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Where did all the soybean acres go?

A market analyst says it’s unclear what happened to the soybean acres that didn’t get planted in the United States this spring.

In USDA’s June Acreage Report, the agency said soybean planted area was 83.5 million acres, a drop of 4 million from USDA’s March guess.

There were declines in soybean planted acres across several states including Arkansas, Illinois, Indiana, Iowa, Kansas, Kentucky, Michigan, Missouri, Nebraska, Ohio, Tennessee and Wisconsin.

Tim Marsh with Summit Commodities says farmers planted other commodities, including sorghum, barley and rice, but that still doesn’t account for all the lost acres.

“That’s a little unusual when the planting season goes well, but it started slow in the Dakotas.”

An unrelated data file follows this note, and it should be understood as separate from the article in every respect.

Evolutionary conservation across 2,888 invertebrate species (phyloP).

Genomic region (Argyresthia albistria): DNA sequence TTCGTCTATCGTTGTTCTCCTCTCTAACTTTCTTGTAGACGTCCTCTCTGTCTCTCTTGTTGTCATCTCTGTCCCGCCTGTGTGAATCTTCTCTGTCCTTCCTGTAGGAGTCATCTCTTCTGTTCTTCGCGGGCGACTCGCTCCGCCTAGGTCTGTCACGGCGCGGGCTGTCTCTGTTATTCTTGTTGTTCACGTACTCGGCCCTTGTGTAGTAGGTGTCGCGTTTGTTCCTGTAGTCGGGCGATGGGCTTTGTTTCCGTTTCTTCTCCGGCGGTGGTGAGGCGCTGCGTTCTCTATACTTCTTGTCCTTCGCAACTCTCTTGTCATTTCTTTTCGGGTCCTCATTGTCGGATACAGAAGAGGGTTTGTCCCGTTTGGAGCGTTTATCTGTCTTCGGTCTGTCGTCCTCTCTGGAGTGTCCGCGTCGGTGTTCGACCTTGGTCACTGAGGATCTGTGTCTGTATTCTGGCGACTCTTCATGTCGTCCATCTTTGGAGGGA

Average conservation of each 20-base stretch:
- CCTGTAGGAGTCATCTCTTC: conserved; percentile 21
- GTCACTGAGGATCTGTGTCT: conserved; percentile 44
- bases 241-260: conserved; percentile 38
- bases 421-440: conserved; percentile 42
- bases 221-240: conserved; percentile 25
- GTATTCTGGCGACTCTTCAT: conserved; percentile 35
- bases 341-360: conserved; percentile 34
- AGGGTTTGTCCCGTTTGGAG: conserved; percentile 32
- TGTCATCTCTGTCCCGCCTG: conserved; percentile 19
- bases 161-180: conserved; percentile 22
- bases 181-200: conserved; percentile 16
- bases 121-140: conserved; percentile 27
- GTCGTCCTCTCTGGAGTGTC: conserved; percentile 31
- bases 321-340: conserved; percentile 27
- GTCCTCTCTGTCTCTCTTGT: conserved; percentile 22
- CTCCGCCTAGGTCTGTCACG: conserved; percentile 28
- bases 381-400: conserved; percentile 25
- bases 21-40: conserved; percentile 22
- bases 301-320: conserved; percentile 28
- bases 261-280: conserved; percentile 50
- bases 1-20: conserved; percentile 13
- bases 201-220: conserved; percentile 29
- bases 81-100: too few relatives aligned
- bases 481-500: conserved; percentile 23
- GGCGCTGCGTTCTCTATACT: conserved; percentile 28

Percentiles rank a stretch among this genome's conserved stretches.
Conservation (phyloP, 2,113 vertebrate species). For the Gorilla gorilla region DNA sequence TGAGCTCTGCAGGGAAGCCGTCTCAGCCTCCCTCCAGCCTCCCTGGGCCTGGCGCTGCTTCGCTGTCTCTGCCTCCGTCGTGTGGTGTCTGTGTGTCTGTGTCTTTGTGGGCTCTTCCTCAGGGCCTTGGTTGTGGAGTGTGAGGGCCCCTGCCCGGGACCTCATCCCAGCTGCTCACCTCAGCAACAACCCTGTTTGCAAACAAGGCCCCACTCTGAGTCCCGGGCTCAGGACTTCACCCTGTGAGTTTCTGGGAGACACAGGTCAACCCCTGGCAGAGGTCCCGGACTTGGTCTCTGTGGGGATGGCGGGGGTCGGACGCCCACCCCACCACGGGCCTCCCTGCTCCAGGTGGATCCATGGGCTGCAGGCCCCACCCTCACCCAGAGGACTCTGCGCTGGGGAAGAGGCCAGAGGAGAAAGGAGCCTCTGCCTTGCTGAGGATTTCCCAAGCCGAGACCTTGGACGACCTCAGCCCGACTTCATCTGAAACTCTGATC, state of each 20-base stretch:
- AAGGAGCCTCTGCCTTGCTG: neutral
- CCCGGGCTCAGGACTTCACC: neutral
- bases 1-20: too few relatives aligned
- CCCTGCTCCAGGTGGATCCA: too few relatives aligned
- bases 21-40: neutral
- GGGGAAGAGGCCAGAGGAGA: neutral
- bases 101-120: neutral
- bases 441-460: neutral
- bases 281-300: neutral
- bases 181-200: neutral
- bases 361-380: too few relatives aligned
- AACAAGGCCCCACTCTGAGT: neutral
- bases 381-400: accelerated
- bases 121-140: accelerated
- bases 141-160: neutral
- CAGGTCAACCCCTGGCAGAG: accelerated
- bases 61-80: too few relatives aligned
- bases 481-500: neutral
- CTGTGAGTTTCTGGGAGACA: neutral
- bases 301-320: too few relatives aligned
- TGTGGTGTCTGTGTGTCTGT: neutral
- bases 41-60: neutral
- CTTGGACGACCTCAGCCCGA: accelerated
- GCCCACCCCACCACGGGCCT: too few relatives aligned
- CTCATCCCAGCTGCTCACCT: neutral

Marsh says a portion of soybean acres could be considered prevent plant, but that won’t be final until the fall with data from the USDA’s Farm Service Agency. The first prevent plant estimates are expected in August.

He says if there are fewer soybeans produced, the United States will likely have to import more soybeans.

“And/or we’ll have prices high enough we won’t be able to sell as many of our own beans for export. Either way, it’s going to be exports that solve this short acreage problem for soybeans: a lack of our own exports or imports from Brazil next year.”

He says the reports captured the attention of the grain markets for a short time and traders will now shift their attention back to the U.S. weather forecast.

  • There’s is over a million acres lost every year to residential and commercial development, just in the area in n.w.ohio I live the growth of development is rampid, one use to be a small farming town has grown from 2500 residents to 18,000 in 12 years!

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